Go over the interview and think about what you said and what they said and what you’d do differently the next time. That doesn’t mean you messed anything up.
Friday, July 1, 2016
In the United States alone, each year fireworks cause an estimated 15,600 reported fires, including 1,400 total structure fires, 200 vehicle fires and 14,000 outside and other fires. These fires result in an estimated $21 million in direct property damage.
230 people on average go the emergency room every day with fireworks-related injuries in the month around the July 4th holiday.
Will your home insurance cover fireworks injuries and damage?
Most home insurance policies provide several different types of protection — each with varying payout limits. Also, there are different types of accidents.
If you're shooting off illegal fireworks and set fire to your house, you may not be covered. Most policies exclude damage resulting from illegal acts or when you purposely caused injury or damage.
If fireworks set fire to leaves in your gutter, a section of your home insurance policy for fire incidents could cover the damage. Fireworks that malfunction and injure a friend on your property could be covered under a section for medical payments to others. Likewise, liability payments could cover your fireworks accidentally shooting into your neighbor’s house and breaking a window.
But if you get into a bottle-rocket war and injure someone, you may not be covered because the incident was intentional.
· Obey all local laws regarding the use of fireworks.
· Know your fireworks; read the cautionary labels and performance descriptions before igniting.
· A responsible adult SHOULD supervise all firework activities. Never give fireworks to children.
· Alcohol and fireworks do not mix. Save your alcohol for after the show.
· Wear safety glasses when shooting fireworks.
· Light one firework at a time and then quickly move away.
· Use fireworks OUTDOORS in a clear area; away from buildings and vehicles.
· Never relight a “dud” firework. Wait 20 minutes and then soak it in a bucket of water.
· Always have a bucket of water and charged water hose nearby.
· Never carry fireworks in your POCKET or shoot them into METAL or GLASS containers.
· Do not experiment with homemade fireworks.
· Dispose of spent fireworks by wetting them down and place in a metal trash can away from any building or combustible materials until the next day.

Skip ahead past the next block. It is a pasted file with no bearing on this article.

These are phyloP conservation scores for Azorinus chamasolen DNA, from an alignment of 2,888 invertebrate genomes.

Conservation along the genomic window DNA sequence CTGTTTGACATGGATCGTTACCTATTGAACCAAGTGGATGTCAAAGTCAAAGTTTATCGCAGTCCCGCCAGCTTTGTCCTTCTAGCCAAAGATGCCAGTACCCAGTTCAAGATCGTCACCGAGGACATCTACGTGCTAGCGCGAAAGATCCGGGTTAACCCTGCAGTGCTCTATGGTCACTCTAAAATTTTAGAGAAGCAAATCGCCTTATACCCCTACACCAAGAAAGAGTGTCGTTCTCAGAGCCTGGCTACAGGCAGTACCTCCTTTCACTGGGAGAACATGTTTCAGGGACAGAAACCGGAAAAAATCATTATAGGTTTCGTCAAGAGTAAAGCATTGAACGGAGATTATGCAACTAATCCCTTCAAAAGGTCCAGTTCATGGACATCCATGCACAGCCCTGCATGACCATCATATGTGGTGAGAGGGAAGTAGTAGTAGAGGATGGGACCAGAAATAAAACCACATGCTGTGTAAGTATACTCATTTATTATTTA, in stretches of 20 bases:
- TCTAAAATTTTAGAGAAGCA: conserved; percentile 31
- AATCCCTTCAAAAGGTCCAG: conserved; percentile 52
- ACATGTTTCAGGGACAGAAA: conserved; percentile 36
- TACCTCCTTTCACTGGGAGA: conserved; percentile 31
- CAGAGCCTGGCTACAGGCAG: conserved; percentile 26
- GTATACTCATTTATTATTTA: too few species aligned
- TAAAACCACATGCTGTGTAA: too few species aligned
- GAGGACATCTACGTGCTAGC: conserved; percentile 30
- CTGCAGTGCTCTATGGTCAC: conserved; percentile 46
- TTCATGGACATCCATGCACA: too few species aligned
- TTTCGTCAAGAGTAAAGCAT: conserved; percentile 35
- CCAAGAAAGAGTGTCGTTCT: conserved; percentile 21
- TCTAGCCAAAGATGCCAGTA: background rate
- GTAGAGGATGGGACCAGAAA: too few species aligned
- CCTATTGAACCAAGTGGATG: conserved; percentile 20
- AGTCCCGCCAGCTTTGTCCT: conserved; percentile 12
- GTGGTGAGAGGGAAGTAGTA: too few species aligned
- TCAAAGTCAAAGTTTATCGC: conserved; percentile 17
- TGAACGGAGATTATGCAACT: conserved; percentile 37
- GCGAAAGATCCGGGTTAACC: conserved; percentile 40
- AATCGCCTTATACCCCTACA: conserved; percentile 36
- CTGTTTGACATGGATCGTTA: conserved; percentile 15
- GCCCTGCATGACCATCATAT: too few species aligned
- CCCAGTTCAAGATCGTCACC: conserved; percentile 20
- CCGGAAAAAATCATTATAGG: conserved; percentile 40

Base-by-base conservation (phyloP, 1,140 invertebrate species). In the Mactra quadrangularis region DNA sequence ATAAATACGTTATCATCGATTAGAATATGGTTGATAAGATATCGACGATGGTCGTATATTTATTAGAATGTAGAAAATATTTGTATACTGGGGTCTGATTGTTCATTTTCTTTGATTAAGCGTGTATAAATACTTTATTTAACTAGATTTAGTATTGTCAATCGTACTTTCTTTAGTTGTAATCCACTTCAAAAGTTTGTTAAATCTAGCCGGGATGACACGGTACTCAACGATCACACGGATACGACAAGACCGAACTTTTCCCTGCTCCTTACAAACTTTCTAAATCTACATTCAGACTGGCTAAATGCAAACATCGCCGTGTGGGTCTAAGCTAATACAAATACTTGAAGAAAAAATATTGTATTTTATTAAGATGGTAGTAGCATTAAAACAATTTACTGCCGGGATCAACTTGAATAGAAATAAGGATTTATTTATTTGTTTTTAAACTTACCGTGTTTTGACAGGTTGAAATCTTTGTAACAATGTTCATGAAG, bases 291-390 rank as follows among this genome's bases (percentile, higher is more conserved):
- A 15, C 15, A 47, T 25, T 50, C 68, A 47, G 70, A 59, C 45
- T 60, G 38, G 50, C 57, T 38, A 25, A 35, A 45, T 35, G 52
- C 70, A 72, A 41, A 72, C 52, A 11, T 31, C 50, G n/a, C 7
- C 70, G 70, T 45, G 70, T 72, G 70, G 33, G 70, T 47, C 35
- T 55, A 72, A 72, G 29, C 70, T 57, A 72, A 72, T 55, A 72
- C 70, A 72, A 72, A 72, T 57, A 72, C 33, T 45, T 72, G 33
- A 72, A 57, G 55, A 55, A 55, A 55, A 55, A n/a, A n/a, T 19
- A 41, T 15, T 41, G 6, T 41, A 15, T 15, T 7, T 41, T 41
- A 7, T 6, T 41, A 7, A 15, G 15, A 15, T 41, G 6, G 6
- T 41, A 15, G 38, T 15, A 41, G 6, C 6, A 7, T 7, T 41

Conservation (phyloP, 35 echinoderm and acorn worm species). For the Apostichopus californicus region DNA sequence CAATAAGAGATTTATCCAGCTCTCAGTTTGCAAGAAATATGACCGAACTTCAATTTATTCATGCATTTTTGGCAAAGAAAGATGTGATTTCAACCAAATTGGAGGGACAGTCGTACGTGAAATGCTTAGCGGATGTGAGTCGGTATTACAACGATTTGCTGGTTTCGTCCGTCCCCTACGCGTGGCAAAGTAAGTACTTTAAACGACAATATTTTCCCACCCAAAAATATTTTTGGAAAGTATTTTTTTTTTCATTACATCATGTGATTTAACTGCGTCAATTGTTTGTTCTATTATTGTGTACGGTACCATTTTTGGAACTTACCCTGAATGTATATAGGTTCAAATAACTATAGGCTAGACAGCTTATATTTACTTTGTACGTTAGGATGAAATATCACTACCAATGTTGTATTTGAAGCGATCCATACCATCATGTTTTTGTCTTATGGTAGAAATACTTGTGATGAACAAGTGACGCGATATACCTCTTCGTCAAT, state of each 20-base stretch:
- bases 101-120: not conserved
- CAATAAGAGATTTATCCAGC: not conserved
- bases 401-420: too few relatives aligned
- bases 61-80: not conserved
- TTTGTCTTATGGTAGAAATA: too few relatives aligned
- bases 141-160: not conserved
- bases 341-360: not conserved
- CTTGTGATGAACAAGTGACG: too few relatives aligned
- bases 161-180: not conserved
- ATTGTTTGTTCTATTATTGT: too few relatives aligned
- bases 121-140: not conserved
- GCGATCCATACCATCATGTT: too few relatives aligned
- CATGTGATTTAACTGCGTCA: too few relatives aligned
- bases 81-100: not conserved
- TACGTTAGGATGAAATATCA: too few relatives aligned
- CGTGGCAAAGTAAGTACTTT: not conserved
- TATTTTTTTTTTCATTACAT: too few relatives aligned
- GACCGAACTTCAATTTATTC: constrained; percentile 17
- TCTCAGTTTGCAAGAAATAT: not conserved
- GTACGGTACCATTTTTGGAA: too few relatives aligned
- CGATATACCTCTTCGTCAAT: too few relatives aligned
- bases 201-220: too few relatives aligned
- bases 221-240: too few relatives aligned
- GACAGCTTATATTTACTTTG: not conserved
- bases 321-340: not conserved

Have a happy and safe 4th of July Holiday!
Friday, June 24, 2016
I hated every minute of the training, but I said, “Don’t quit. Suffer now and live the rest of your life as a champion.”
Self-development starts from your mind, your thoughts, your ideas. Your opinions are what shape you and make you into what you are. This is your battleground. This is where you must focus if you want to change your life. There’s always room for improvement. Some of us may have been given this advice by well-meaning friends or family. Do you need to make changes in your career, your life, your health? Whatever your need, there really is room for improvement for most of us. Take the below quotes for example.
“Without continual growth and progress, such words as improvement, achievement, and success have no meaning.”
“If a man is called to be a street sweeper, he should sweep streets even as Michaelangelo painted, or Beethoven composed music or Shakespeare wrote poetry. He should sweep streets so well that all the hosts of heaven and earth will pause to say here lived a great street sweeper who did his job well.”
Martin Luther King
“If you want more, you have to require more from yourself.”
“No matter who you are, no matter what you did, no matter where you've come from, you can always change, become a better version of yourself.”
It’s true; every one of us has room for improvement….
How To Bring Out Your Own Talent from Bruce Kasanoff at Forbes
Tuesday, June 21, 2016
As fulfilling as it is on multiple levels, a career in insurance is not one that most young people intentionally pursue. Ask anyone who has spent more than a few years in the industry and he or she will tell you that they fell into it, but that they truly enjoy it. Why is this the case?? Largely because college students are not exposed to the wide variety of potential career options within the insurance industry. When I was a senior in college and was conducting on-campus interviews with potential employers, I avoided the insurance companies coming on campus. The reason was….I thought they were looking for sales people. I had no interest in selling insurance. What I didn’t know, however, was the vast opportunities the industry actually holds for those coming out of college.
The insurance industry actually allows you to discover where your passion meets purpose.
What are you passionate about? The insurance industry can provide you with the foundation for a successful and rewarding professional career that helps you find purpose each and every day. Take a look at the below 10 example of where you might find your passion.
Love numbers? Hone your skills and gain the experience you need to start a career in one of the top ranked jobs in America.
Like helping people? Experience a broad range of opportunities across all personal and commercial lines of business.
Are you logical, analytical, cautious? Develop a broad range of risk management skills as you progress in your career.
So is it all about the dollars and cents for you? Gain skills and knowledge to empower business partners and stakeholders with valuable insights.
Are you a people person? Learn what human resource professionals do and see where a career in this field could take you.
Enjoy complexity? Develop analytical skills and expertise in securities, markets, economics, and portfolio risk analysis.
Interested in engaging in assignments that focus on developing your marketing and advertising capabilities, broadening your knowledge of the company, brand, and business lines and products?
Operations & Technology
Are you an organizer? Gain operational management skills that support organizational strategy. Are you into technology? Grow your technical skills and stay at the leading edge of your field.
Do you love solving complex problems? Does a competitive environment energize you? Start a rewarding career in product management.
Are you analytical? Jump-start your future in underwriting by building a solid foundation that could lead to a long-term career path within the industry.